I remember the day like it was yesterday, despite being almost seven years ago. I had a weird feeling that something wasn’t right, but I continued to talk myself down from the “crazy tree” for three more days. Then on Thursday, July 10th, on my lunch break from work, I decided a visit to the doctor was necessary to just confirm my son Stinson was okay. I showed up at the doctor’s office and explained that I just wanted to hear his heartbeat. They were so kind, explained that this happened all the time and that no, I was not crazy.
That day will forever be etched in my mind–the day that at 27-weeks pregnant my son no longer had a heartbeat.
I was immediately grief-stricken, confused, angry, sad, and felt so utterly alone. I had heard of mothers losing children while in utero (that late in pregnancy), but that was decades ago. I had not heard of such a thing happening now. But, here I sat, with the emptiness that a “fetal demise” can cause. Those words stung. My husband and I wept, we hurt, we grieved, and the next day I delivered my three pound perfect baby boy. He was just born sleeping.
The follow-up doctor appointments were awful! Sitting in the waiting room for the doctor, seeing other moms glowing with pregnancy hormones. It was awful. I was happy for them but so so sad for me. I remember telling the doctor that I just felt like I needed to have a baby, a happy, healthy, alive baby. She confirmed that was normal, but also recommend I wait at least nine months (to let my body heal) to try to conceive, IF we decided to try to conceive another baby.
I can tell you exactly what day it happened, and how (insert smirk). My husband and I were enjoying the holidays and let’s just say we had a little “miscommunication” about when I would and would not be expecting to be ovulating. Needless to say, I got pregnant on Christmas Eve 2014, only five months after losing our sweet boy Stinson.
I was so confused at first. I had so many emotions about being pregnant I was not able to think straight.
I was happy, sad, anxious, nervous, excited, and scared. But most of all, and so hard to admit, I was disconnected. The hurt I felt from losing Stinson was so great that I unconsciously blocked myself from ever being hurt like that again.
I felt so disconnected, in fact, that I kept my pregnancy quiet without telling anyone but close family until after 16 weeks, when I was no longer able to physically hide it. I did not share on social media like I had the two previous times being pregnant. I didn’t even want to know the sex of the baby and had the ultrasound tech put it in an envelope in case my husband and I decided to change our mind down the road (which we did look at when he was 27 weeks–a boy). I felt like I wanted to be the mom I needed to be for this new life growing inside me. I was and I wasn’t at the same time. I let fear win through most of this pregnancy.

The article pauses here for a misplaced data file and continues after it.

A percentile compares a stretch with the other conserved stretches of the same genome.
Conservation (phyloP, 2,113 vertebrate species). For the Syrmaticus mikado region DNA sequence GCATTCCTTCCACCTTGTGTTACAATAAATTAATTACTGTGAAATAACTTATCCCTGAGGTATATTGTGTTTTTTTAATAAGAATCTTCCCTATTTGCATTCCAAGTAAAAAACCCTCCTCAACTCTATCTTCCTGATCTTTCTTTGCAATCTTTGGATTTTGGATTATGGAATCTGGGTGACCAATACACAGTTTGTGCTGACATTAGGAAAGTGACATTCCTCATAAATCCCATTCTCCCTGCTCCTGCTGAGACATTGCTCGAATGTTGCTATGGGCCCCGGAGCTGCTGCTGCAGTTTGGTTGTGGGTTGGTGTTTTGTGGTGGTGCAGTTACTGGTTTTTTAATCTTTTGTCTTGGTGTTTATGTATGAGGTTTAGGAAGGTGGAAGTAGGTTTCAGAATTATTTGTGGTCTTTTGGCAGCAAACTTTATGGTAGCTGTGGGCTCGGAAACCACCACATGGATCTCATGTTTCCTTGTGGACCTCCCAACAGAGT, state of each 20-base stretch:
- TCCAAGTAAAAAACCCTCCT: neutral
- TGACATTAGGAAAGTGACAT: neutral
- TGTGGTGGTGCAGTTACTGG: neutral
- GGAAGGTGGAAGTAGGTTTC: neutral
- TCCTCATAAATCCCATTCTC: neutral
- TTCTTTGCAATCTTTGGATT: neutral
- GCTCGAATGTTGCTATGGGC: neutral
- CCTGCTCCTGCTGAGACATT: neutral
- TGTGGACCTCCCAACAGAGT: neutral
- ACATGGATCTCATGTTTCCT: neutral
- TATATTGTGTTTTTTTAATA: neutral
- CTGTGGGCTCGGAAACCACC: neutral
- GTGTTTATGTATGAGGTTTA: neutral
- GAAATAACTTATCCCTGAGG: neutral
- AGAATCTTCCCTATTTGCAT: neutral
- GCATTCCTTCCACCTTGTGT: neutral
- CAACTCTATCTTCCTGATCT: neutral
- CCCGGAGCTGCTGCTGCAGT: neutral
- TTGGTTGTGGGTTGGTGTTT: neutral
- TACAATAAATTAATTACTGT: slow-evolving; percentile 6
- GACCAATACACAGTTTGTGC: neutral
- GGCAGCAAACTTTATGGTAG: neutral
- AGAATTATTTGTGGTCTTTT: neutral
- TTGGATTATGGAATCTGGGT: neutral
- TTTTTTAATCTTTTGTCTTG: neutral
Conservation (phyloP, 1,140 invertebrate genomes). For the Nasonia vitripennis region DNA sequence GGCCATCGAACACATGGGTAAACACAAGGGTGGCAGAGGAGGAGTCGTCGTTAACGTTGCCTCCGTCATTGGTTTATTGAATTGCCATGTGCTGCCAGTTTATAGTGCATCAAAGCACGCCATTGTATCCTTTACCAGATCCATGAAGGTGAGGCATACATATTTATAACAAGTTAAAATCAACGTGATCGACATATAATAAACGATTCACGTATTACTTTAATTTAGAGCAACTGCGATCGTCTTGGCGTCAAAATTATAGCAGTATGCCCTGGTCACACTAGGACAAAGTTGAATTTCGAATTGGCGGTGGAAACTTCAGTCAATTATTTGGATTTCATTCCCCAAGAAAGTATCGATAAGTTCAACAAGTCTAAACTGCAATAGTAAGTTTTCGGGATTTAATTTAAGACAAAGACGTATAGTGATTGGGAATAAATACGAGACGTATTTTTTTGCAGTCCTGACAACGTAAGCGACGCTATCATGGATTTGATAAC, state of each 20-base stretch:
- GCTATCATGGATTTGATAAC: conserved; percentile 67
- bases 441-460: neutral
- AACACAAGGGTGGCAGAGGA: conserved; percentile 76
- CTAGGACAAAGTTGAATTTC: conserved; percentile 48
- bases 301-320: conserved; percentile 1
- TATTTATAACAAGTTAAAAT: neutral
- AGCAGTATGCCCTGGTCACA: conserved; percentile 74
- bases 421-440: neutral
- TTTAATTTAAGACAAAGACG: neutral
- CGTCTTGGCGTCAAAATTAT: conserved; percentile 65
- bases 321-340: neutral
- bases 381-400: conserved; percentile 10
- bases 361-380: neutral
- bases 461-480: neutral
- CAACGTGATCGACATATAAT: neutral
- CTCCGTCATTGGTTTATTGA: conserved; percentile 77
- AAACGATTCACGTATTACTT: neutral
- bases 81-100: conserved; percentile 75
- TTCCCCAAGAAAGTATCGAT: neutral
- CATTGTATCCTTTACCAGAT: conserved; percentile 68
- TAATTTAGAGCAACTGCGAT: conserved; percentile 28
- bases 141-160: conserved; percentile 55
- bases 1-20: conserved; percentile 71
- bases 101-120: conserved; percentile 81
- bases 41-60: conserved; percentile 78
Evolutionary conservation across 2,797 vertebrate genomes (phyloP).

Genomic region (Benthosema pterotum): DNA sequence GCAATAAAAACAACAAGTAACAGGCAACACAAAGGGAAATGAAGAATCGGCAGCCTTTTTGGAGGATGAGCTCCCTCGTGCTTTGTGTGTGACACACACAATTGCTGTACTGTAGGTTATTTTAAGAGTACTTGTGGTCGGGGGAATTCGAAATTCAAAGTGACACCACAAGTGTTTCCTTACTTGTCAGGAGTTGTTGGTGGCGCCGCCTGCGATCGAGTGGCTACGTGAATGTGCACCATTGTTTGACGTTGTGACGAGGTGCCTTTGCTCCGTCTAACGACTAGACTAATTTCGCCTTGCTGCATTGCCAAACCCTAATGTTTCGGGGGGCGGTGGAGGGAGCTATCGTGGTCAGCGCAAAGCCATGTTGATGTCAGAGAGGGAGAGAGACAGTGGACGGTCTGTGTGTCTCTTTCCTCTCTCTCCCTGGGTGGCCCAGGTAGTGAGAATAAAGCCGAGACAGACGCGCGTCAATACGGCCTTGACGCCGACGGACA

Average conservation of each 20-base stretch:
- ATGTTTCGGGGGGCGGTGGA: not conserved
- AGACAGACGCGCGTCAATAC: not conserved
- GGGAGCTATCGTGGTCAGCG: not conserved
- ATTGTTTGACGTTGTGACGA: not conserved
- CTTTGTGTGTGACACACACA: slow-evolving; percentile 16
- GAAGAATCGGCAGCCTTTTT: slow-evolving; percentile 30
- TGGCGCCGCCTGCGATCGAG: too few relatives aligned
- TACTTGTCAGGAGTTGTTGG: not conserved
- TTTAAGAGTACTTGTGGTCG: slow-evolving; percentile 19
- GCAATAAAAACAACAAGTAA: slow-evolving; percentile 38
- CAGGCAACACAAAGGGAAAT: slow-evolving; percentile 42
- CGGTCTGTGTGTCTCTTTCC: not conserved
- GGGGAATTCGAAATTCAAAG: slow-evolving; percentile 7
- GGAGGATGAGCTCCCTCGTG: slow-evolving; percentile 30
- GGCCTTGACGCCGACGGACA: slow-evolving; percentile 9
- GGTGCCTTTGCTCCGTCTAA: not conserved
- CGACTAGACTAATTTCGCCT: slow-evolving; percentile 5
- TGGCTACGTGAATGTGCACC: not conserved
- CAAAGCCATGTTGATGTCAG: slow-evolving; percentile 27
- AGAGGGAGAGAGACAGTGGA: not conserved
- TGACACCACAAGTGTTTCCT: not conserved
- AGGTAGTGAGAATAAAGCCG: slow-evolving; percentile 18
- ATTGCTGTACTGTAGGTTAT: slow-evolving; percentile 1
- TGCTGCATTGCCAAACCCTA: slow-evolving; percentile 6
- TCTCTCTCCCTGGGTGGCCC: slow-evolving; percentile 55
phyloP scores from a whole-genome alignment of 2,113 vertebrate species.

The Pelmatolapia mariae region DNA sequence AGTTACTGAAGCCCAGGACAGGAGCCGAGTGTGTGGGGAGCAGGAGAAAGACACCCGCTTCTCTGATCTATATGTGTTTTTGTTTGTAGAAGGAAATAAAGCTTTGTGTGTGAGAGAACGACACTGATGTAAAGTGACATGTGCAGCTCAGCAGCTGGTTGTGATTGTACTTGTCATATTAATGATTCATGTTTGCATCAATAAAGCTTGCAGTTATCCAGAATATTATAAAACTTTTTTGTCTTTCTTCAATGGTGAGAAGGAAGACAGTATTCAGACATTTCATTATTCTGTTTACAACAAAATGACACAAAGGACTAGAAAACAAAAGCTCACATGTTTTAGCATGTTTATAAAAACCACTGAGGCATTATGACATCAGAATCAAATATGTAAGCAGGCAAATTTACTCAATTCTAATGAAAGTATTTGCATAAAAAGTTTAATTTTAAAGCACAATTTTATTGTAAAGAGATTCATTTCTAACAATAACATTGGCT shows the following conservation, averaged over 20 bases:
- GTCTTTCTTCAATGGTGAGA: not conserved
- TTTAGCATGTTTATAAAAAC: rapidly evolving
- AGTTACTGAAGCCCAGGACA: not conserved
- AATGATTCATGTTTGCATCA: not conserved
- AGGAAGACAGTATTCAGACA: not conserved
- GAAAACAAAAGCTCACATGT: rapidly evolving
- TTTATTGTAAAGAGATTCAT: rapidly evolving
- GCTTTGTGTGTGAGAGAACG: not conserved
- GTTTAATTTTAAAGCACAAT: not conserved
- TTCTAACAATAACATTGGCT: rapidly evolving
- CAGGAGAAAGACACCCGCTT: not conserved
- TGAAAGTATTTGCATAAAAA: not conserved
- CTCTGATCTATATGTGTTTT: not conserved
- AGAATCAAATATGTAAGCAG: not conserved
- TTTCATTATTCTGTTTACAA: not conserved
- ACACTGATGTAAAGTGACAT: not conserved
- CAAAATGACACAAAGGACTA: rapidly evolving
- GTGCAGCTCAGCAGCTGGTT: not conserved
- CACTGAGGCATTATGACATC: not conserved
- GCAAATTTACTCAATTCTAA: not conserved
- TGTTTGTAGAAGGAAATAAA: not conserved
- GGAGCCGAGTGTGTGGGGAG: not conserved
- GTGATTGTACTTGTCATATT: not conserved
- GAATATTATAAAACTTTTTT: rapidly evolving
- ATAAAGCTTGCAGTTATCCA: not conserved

For as disconnected as I felt when my third son was growing inside me, I feel a special connection to him now, a connection that I cannot quite put into words. The nights I spent when he was just a baby, bawling, and rocking his warm body to sleep saved me.
During the pregnancy with him, I found myself celebrating and being happy, and would catch myself and felt necessary to grieve Stinson.
Thank God for my wonderful counselor that helped my husband and me get through this process. Because, that’s what pregnancy after loss is, a process–something that continually changes, grows, and develops. It catches you off guard, and emotions show up unannounced, A LOT. Our counselor was able to teach us that it was okay to feel all these emotions at the same time. It was okay to be happy and proud of the little baby growing inside me AND grieve the loss of Stinson at the same time. It was a profound moment, knowing it was okay to do both, that it was okay to move forward. I didn’t ever want to move “on” but forward, yes, I could move “forward.”
We welcomed Mitchell Ray into the world on September 6th, 2015.
And, when he had to go from the delivery room to the NICU, my heart sank. He ended up having a collapsed lung that healed on its own. When a month later a beautiful “angel” birthmark showed up on his ribcage, I knew it was Stinson protecting his brother.
Moving forward is just what we did. We played with our 2 living sons. We celebrated Stinson’s birthday on July 11, 2014, by planting a butterfly garden and annually ordering butterflies and do a special butterfly release. We now spend July 11th as a family day with the six of us (my husband, myself, my oldest, my next oldest, and my twins! Yes, surprise twins in 2016. Another story for another time).
The most special thing to us, though, was spreading kindness.
After the loss of Stinson in 2014, we just felt so empty. My husband suggested we ask people to perform Simple Acts of Kindness (SAKs) in memory of him that year. On and around October 3rd, 2014, over 259 Simple Acts of Kindness were performed in honor of our sweet boy! We were so overwhelmed with pride for our sweet boy changing the world, even though he never took a breath.
That Simple Acts of Kindness movement has now fostered a book series I created in his honor. Stinson SAKs The Zoo is the first book in the series and the goal is to teach kids how to perform Simple Acts of Kindness (SAKs).
We’re moving forward. We haven’t moved on.
We celebrate him, his life, and all that he would have accomplished on this earth. We take family pictures with a yellow ball to represent him. We have a scholarship fund set up for when 2033 comes around we can gift someone a scholarship. We talk about him. We celebrate my oldest, the son born after him, and the twins that followed. I remind myself that even though he is not physically here with us, he is still here with us. He doesn’t get to miss out on all this craziness and chaos. He is part of Team Foster, forever and always.
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